Secure as he is, luxuriating in his Western fastnesses among the water meads and vineyards and lily-ponds, sheltered by the languid curves of the downs that beetle above his magnificent, many turreted, machicolated Sussex mansion – and site of special horticultural interest – safeguarded by centuries and phalanxes of devoted, if not besotted, staff, retinue, entourage and retainers, Lord McKelvey still, surely, as evidenced by the following words, deeply and genuinely commiserates the suffering of the little men and women of this world.
Why else would he have ordered me – surrounded as he was by his pack of rigorously trained Cairns Terriers, striking his riding crop against the mirror-sheen of his faultless, handmade top-boots – to write this particular column?
“Spooner, you worthless cur!”, he barked, in his honeyed, film-star tones, “I require a thousand of your very best words on ‘Marketing In The Cost-Of-Living Crisis’ by sunrise, or I shall set my brave and rowdy terriers upon you again.
“Jump to it!”
Naturally, in as much as this sagging bag of crumbling bones is capable of ‘jumping’, reader, I jumped. I can only hope that I do not, as so often, incur his wrath simply by doing his bidding.
According to a publication, only half as essential as Lord McKelvey’s own prestigious Decision Marketing, the soi-disant Marketing Week, more than a third (38%) of shoppers say they have already started to swap their tried and trusted brands for supermarket value ranges or cheaper alternatives. Some 24% have cancelled subscription services such as Netflix; 33% have cut back on large expenses like holidays abroad; and 33% have cut their spend on non-essentials like eating out. 35% are already driving less. 23% have cancelled donations to charity and 53% are considering delaying life events (weddings and parties I suppose).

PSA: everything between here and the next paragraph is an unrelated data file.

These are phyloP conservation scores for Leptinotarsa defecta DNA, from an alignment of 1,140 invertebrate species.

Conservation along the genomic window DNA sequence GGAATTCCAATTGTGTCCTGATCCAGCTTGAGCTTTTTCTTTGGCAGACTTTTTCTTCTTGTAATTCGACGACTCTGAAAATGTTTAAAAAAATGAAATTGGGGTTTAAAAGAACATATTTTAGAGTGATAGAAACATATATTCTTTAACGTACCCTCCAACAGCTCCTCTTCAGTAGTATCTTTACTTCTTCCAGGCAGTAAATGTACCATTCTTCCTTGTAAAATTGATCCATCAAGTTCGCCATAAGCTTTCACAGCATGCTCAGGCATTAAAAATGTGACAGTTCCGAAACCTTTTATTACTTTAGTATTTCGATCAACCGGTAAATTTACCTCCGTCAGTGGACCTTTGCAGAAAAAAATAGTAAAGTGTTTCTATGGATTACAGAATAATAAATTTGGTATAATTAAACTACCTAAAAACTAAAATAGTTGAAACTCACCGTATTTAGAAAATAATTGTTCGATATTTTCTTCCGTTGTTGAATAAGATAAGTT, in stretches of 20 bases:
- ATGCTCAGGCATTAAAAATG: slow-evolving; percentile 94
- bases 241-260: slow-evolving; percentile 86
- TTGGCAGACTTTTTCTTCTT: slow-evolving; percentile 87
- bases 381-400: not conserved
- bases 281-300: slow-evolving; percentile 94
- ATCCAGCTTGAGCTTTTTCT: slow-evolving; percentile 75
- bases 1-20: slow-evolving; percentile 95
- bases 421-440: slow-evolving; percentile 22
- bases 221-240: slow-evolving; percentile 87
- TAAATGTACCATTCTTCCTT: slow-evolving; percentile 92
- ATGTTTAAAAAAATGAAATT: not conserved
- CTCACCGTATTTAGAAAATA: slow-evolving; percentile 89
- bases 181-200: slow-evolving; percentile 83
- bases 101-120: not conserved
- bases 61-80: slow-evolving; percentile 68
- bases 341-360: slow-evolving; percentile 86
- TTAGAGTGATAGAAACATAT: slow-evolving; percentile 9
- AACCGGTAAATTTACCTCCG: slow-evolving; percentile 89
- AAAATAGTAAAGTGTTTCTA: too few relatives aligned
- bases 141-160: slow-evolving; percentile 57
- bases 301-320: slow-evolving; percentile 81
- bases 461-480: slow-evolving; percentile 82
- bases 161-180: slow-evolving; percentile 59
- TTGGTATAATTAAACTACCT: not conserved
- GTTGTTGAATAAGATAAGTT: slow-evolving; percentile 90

This is hardly surprising when 91% say they are ‘concerned’ about the rising cost of living – with 58% ‘very worried’ about prices getting out of control.
‘So, what can a humble marketing person do in response to this?’ I hear you cry.
Well, the short answer is ‘Not a lot’.
But, as someone whose career has somehow continued through at least four disastrous economic downturns, I do have some thoughts.
Now I realise that this is a bloodcurdling concept for many of you, but bear with me. If you tell your customers that you are raising your prices because of dramatically increased overheads – fuel costs, logistics costs, energy costs and so forth – they may not be happy but they may well bear with you.
If you describe increased costs as OUR BEST PRICES and they can remember what they paid before, you will seriously piss them off. I’m looking at you Mr Sainsbury.